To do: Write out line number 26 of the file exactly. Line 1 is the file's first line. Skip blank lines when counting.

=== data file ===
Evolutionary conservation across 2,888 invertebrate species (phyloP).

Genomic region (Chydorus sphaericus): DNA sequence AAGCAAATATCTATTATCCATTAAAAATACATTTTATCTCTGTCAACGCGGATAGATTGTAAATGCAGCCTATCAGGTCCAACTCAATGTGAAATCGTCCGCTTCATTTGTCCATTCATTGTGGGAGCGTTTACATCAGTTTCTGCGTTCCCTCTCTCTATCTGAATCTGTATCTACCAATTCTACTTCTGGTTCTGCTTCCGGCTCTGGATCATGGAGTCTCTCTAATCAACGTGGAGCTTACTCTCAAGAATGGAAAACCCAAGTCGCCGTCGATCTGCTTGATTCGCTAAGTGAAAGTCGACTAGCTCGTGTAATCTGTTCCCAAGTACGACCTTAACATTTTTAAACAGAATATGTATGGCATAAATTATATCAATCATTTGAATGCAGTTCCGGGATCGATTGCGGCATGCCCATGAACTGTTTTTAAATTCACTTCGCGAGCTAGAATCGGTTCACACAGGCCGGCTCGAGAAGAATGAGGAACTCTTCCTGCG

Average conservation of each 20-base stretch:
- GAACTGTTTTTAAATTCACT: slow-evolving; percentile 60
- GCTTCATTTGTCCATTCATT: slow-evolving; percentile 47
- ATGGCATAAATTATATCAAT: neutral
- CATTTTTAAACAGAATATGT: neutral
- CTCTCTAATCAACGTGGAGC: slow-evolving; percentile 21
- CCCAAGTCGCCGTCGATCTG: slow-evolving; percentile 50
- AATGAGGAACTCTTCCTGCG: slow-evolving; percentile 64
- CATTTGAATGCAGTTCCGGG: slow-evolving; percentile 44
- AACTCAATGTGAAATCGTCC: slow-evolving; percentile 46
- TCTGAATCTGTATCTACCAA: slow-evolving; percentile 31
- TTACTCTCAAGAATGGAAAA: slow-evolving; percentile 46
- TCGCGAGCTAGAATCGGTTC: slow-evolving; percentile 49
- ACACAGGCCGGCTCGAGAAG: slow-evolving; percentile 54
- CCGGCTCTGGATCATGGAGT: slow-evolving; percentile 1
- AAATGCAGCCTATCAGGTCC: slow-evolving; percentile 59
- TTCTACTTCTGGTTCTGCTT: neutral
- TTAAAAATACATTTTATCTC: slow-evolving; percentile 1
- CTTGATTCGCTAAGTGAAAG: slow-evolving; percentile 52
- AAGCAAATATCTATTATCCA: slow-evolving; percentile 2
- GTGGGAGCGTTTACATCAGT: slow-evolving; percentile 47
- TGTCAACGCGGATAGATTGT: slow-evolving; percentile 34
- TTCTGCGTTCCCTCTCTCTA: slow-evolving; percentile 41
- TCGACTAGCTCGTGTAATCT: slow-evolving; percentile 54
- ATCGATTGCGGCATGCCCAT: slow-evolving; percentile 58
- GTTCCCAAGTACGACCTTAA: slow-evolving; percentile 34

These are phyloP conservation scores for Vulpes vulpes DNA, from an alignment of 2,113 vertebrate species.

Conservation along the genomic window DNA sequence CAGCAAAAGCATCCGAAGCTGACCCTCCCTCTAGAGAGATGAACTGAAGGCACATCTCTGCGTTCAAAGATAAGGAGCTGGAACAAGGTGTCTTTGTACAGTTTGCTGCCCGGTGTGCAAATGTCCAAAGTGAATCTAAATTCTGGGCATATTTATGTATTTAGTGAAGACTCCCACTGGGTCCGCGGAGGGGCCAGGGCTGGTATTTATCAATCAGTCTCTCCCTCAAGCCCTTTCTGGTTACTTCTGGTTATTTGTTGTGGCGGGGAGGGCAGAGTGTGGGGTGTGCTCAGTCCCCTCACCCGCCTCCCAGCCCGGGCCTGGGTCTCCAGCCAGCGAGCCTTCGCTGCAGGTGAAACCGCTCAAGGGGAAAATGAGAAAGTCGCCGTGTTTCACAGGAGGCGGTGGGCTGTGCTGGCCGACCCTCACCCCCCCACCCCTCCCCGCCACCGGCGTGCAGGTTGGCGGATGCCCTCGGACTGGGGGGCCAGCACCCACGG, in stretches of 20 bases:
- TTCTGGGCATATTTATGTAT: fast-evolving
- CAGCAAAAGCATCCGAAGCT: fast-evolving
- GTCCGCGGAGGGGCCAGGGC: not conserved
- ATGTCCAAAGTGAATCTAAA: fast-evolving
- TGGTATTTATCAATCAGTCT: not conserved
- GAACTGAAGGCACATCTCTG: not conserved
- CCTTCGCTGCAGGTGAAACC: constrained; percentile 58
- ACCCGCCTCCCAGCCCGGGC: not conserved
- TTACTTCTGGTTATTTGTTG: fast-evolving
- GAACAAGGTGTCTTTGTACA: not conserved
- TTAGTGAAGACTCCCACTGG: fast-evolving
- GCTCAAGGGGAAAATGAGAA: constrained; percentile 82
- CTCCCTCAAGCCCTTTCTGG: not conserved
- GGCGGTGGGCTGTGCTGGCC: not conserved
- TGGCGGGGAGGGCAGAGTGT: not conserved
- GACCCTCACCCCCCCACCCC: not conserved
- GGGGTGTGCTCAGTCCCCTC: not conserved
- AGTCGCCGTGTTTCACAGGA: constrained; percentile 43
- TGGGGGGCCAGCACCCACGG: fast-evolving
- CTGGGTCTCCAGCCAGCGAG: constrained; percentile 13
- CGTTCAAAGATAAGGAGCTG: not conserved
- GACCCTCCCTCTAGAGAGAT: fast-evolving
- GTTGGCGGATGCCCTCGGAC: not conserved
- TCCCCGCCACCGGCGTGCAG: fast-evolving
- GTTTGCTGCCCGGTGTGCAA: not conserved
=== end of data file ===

- TCGACTAGCTCGTGTAATCT: slow-evolving; percentile 54